February 28, 2018 // 10:59 a.m.
Art tablet specialist Wacom has announced the launch of the Cintiq Pro Engine, a module which connects to the company's pen displays - starting with its new Cintiq Pro 24 - to turn them into fully-functional PCs.
Designed to make the new Cintiq Pro 24 a self-contained all-in-one workstation - and, hopefully, compatible with future models in the company's range - the Cintiq Pro Engine is a compact PC in Core i5 and Xeon flavours. In all cases, the system comes with PCIe Gen 3.0 solid-state storage; an Nvidia Quadro P3200 graphics processor with 6GB GDDR5 graphics memory; 802.11ac Wi-Fi; Bluetooth 4.2; and externally-accessible Ethernet, USB Type C, mini-HDMI, mini-DisplayPort, and power connectors as well as an internal USB Type-C port which connects to the Cintiq Pro with which it is docked. Neither models are fully sealed units, either: Wacom boasts that the storage and memory can be accessed for replacement or upgrade by end users without difficulty.
'It is our mission to help professionals create with the least amount of distraction and clutter and to give them the power to tackle the new spaces of creating content for AR, VR and MR,' claims Wacom's Faik Karaoglu of the launch. 'The Wacom Cintiq Pro Engine provides a beautiful, easy to use solution for creatives everywhere.'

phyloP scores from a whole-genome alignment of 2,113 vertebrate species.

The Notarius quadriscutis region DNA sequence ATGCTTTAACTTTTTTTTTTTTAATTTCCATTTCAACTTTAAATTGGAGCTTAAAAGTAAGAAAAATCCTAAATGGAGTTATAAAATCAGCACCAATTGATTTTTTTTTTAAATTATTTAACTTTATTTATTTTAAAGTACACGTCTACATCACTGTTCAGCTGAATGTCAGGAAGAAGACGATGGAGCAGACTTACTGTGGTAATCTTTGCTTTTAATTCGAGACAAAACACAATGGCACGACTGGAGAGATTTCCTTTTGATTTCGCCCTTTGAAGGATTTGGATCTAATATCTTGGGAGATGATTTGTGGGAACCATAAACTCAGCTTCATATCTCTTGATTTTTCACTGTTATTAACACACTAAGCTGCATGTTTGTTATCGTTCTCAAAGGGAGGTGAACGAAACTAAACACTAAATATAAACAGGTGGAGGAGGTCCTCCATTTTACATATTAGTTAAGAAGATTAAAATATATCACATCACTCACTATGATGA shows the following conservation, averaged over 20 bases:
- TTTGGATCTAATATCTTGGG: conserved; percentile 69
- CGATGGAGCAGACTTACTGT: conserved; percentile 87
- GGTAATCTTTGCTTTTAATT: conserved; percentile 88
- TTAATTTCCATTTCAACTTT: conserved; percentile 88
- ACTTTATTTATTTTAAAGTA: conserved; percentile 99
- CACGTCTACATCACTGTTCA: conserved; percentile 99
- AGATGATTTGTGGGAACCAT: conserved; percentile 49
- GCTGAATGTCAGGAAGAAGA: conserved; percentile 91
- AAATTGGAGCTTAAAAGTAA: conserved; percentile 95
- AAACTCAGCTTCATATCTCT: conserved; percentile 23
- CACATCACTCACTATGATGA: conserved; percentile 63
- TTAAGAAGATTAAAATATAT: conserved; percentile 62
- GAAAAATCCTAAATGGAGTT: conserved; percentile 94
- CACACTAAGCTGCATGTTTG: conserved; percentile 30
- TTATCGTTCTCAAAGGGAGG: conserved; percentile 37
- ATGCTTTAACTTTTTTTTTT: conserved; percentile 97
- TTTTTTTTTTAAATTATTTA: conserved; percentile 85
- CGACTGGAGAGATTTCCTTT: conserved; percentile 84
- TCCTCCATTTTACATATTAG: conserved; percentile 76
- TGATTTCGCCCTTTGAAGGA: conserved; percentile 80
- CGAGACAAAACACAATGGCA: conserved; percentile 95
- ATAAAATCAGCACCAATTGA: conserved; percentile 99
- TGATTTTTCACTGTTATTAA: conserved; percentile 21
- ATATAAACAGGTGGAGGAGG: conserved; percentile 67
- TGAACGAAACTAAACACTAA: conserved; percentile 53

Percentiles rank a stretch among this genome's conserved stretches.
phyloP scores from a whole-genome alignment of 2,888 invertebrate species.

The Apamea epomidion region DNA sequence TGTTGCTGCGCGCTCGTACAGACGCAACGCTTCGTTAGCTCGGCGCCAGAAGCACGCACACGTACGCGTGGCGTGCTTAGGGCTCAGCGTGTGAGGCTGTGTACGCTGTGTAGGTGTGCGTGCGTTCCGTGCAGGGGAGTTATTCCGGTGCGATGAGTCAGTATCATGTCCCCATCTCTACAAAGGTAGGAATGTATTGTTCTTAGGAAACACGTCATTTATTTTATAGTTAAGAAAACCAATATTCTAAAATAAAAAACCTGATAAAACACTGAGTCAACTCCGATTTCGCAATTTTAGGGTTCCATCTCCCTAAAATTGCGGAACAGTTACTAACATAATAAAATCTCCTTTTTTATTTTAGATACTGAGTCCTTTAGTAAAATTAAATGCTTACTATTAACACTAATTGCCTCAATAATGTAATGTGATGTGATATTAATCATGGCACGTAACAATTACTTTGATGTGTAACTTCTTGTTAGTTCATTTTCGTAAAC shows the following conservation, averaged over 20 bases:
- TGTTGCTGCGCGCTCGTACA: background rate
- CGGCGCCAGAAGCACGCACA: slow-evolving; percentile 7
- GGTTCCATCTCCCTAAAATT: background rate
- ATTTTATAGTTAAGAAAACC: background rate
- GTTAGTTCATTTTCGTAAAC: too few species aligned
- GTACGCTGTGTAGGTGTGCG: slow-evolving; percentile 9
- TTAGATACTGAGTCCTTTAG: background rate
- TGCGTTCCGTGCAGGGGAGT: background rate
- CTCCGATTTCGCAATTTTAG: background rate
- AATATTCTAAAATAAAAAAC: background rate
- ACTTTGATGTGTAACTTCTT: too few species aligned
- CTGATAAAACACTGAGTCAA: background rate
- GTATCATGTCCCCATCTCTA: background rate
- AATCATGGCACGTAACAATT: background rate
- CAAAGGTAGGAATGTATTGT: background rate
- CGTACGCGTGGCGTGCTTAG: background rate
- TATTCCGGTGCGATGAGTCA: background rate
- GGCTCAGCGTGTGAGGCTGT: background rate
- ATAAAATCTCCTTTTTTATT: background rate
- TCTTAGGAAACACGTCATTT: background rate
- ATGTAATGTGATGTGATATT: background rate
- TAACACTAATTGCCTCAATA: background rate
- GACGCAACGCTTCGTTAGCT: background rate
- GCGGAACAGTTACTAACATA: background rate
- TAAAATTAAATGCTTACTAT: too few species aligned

The entry-level model includes an Intel Core i5 quad-core processor of unspecified model, 16GB of RAM, and a 256GB SSD pre-loaded with Windows 10 Pro; the top-end model switches to an unspecified Intel Xeon processor with 32GB of RAM and a 512GB SSD pre-loaded with Windows 10 Pro for Workstations. Pricing, as you might expect for such as specialist device, is high: Wacom has set US recommended retail pricing of $2,499 for the Core i5 variant and $3,299 for the Xeon variant, on top of the $1,999 to $2,499 the new Cintiq Pro 24 costs.
Wacom has scheduled a May launch for the Cintiq Pro 24, having delayed the previously-announced 32" variant until later this year, alongside the Cintiq Pro Engine models. At the time of writing neither device family was publicly visible on the company's website.